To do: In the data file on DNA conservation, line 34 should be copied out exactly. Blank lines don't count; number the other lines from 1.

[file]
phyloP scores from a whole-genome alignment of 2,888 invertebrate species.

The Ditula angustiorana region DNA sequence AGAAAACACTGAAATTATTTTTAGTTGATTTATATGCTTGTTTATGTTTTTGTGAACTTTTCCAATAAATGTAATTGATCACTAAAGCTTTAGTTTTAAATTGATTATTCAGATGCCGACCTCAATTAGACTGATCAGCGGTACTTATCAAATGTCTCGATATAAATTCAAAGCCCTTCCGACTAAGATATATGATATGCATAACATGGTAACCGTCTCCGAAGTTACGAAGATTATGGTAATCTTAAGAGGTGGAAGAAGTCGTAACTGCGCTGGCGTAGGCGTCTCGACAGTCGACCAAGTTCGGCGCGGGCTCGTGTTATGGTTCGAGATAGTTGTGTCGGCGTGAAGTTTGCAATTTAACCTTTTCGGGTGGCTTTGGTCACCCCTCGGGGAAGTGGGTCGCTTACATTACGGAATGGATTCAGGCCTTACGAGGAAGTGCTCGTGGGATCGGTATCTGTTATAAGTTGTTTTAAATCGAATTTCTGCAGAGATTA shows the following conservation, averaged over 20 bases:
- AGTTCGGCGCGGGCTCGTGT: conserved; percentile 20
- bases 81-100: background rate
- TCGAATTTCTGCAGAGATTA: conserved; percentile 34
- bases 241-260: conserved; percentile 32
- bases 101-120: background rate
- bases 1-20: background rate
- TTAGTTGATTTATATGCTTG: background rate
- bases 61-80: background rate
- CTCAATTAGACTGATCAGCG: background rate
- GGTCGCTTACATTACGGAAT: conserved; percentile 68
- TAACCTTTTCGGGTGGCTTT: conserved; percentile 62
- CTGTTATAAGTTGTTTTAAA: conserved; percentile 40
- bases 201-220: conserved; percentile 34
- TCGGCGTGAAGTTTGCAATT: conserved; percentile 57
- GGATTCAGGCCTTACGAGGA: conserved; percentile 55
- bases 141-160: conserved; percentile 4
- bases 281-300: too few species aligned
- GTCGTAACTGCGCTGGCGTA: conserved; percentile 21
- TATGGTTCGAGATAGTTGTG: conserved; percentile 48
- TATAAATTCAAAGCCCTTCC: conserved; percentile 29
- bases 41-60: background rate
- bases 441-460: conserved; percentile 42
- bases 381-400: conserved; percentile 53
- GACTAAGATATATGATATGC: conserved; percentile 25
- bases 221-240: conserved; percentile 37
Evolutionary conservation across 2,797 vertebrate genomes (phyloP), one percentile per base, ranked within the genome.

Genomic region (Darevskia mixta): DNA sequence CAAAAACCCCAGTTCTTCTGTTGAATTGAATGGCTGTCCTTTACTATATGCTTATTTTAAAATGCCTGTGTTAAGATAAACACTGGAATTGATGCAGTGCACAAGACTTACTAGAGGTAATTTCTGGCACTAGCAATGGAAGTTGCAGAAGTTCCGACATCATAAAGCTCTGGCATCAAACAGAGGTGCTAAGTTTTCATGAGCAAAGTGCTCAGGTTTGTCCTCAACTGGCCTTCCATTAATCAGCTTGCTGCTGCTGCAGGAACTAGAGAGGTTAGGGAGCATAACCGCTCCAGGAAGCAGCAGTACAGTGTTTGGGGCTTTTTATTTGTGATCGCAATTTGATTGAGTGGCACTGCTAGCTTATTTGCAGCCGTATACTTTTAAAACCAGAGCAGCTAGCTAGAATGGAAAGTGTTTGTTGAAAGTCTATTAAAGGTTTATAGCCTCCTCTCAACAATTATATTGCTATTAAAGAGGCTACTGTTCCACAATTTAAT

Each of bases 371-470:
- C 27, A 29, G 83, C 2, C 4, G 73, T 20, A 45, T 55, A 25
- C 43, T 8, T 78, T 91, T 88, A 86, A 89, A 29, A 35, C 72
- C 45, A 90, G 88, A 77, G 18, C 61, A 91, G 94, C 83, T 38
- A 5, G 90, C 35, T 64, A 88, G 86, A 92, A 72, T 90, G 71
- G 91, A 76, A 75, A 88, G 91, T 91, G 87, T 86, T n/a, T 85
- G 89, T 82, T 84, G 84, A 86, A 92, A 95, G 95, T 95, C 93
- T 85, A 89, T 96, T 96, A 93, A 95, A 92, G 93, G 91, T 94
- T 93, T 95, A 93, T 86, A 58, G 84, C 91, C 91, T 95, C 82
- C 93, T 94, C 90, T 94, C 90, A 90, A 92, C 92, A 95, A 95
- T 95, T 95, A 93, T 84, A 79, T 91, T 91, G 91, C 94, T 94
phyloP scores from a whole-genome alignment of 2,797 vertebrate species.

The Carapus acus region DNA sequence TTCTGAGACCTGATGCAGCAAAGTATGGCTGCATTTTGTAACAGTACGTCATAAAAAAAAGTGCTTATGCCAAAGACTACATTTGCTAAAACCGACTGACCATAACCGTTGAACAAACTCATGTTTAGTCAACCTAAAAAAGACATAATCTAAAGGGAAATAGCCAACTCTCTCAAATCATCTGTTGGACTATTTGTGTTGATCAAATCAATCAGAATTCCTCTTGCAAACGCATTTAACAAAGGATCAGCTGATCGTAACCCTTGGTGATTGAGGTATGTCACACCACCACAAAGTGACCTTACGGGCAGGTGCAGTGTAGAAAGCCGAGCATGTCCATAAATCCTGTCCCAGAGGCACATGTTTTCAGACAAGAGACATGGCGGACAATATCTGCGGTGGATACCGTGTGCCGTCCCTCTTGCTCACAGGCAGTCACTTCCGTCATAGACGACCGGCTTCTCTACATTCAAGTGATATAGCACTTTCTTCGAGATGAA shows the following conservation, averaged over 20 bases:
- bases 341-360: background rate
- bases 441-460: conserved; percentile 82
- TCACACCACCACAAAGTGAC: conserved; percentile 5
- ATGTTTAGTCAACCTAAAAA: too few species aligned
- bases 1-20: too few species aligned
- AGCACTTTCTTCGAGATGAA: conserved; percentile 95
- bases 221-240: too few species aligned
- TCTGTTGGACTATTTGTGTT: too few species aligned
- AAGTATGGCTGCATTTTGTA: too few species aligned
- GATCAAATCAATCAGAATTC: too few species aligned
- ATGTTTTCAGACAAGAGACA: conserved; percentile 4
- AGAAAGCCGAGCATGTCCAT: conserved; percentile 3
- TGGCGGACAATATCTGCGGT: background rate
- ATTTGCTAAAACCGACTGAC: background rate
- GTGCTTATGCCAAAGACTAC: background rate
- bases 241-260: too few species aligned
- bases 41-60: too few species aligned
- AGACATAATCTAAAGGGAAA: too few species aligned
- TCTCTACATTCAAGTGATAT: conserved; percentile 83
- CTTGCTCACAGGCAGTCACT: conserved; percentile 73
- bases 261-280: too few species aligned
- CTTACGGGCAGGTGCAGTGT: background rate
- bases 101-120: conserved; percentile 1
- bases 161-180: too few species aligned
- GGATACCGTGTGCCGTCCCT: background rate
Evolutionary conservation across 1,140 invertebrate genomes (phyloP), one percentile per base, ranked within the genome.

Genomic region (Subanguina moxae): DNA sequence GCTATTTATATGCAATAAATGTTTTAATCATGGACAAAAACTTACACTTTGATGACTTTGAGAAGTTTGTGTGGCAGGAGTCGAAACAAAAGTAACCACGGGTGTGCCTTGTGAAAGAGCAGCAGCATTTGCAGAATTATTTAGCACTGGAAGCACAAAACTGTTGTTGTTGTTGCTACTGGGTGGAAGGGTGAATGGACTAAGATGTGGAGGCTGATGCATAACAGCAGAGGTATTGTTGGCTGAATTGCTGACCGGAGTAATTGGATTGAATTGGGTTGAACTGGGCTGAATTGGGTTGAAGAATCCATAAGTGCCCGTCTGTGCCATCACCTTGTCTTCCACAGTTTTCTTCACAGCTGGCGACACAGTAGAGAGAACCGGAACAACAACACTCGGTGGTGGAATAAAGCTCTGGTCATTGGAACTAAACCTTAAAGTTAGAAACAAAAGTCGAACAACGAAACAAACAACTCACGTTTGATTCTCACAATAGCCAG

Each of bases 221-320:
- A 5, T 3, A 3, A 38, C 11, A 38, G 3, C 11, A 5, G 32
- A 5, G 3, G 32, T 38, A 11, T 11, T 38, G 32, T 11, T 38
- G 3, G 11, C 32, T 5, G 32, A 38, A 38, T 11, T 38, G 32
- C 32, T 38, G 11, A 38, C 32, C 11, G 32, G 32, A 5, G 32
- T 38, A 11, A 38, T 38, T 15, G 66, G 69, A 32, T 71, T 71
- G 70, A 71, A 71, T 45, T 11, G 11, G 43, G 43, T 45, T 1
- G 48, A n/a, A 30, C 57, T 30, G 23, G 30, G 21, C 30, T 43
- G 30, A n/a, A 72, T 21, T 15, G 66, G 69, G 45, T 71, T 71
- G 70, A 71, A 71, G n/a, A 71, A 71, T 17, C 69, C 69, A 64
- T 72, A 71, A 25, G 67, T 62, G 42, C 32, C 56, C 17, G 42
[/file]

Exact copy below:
- A 5, G 90, C 35, T 64, A 88, G 86, A 92, A 72, T 90, G 71